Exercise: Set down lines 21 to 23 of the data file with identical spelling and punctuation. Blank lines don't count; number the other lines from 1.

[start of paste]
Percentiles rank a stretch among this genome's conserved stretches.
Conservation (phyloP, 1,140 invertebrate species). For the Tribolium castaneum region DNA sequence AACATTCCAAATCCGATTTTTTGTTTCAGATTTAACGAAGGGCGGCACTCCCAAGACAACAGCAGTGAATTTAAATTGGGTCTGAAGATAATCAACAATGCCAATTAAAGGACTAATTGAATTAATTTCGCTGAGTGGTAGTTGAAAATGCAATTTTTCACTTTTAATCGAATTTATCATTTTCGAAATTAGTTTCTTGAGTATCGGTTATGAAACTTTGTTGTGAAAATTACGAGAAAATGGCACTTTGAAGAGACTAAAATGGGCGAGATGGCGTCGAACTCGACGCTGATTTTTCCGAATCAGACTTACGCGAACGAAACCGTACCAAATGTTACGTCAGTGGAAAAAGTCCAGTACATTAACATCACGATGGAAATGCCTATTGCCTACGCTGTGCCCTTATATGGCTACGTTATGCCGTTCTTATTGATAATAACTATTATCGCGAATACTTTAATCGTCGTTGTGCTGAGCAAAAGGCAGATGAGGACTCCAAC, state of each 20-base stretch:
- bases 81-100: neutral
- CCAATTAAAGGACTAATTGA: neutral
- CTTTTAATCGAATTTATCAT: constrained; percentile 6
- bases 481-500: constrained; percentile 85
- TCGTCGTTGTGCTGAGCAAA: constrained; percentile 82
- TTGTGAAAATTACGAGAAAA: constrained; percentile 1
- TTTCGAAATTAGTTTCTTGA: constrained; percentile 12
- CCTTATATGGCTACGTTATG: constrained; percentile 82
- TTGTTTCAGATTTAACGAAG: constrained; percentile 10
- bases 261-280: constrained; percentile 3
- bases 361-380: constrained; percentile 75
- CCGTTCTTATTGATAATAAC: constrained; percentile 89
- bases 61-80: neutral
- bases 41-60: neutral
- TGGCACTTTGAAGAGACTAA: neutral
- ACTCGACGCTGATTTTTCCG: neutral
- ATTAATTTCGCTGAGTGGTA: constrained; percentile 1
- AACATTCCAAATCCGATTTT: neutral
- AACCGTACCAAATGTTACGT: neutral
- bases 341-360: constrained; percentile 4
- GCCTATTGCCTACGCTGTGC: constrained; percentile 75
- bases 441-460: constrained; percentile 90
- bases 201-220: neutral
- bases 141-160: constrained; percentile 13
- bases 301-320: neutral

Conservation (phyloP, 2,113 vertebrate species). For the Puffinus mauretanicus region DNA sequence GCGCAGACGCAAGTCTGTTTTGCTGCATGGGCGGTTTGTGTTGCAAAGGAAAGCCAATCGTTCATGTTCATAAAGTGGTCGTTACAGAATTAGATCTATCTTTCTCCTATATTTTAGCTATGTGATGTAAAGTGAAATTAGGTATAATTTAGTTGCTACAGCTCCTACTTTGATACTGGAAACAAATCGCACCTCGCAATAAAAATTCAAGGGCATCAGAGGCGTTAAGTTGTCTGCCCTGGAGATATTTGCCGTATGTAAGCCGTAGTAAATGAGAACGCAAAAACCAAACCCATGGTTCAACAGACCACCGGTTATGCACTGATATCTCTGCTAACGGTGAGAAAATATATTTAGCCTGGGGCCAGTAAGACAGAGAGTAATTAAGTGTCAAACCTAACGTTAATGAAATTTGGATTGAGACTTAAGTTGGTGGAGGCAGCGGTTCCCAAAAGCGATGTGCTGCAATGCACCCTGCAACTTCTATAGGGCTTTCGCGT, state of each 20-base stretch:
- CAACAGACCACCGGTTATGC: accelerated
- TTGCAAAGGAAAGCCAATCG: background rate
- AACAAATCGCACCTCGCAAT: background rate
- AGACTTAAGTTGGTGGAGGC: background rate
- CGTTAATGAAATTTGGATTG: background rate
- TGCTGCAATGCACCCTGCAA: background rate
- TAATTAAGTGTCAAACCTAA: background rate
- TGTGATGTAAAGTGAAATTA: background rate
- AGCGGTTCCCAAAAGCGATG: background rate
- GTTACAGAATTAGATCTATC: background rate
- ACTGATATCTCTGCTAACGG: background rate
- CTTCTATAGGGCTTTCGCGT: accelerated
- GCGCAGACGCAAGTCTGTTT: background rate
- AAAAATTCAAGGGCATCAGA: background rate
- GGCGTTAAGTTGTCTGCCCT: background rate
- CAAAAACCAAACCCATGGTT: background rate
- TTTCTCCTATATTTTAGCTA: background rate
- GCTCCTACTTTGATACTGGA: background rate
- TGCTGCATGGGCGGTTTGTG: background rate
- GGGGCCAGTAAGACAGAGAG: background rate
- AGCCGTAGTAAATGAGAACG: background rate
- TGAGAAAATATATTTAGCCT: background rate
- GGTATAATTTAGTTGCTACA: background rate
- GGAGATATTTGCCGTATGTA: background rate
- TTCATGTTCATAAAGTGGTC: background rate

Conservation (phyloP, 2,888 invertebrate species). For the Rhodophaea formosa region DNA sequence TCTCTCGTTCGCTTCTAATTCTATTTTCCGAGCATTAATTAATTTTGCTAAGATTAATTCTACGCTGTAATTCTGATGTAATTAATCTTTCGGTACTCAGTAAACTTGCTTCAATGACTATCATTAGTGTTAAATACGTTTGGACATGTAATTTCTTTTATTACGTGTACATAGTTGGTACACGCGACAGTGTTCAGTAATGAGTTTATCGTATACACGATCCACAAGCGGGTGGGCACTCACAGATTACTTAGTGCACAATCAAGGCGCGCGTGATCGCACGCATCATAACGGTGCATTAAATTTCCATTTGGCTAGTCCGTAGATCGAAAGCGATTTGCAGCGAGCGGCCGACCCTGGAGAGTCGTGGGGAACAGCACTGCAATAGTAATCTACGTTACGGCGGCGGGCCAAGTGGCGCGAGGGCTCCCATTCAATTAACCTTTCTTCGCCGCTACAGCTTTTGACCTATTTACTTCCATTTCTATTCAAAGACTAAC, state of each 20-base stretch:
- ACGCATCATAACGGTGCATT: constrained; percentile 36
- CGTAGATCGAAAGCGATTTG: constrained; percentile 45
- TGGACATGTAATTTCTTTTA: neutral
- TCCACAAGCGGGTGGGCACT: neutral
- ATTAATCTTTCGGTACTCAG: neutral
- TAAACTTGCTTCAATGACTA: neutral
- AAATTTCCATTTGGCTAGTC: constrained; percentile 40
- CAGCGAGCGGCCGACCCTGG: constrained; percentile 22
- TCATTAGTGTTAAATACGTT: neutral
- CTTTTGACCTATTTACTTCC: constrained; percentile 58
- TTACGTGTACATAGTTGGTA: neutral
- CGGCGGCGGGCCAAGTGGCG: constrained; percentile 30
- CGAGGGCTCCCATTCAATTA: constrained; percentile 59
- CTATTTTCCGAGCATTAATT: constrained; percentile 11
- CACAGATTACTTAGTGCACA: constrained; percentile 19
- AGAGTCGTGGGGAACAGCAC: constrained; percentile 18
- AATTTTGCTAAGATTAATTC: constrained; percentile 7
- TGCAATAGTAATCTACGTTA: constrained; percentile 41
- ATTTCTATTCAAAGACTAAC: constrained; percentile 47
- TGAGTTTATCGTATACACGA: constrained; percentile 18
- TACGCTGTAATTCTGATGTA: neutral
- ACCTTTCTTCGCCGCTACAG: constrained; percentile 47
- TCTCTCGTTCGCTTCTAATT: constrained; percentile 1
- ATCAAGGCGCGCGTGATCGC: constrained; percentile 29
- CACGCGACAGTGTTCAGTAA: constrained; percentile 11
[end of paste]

- AACCGTACCAAATGTTACGT: neutral
- bases 341-360: constrained; percentile 4
- GCCTATTGCCTACGCTGTGC: constrained; percentile 75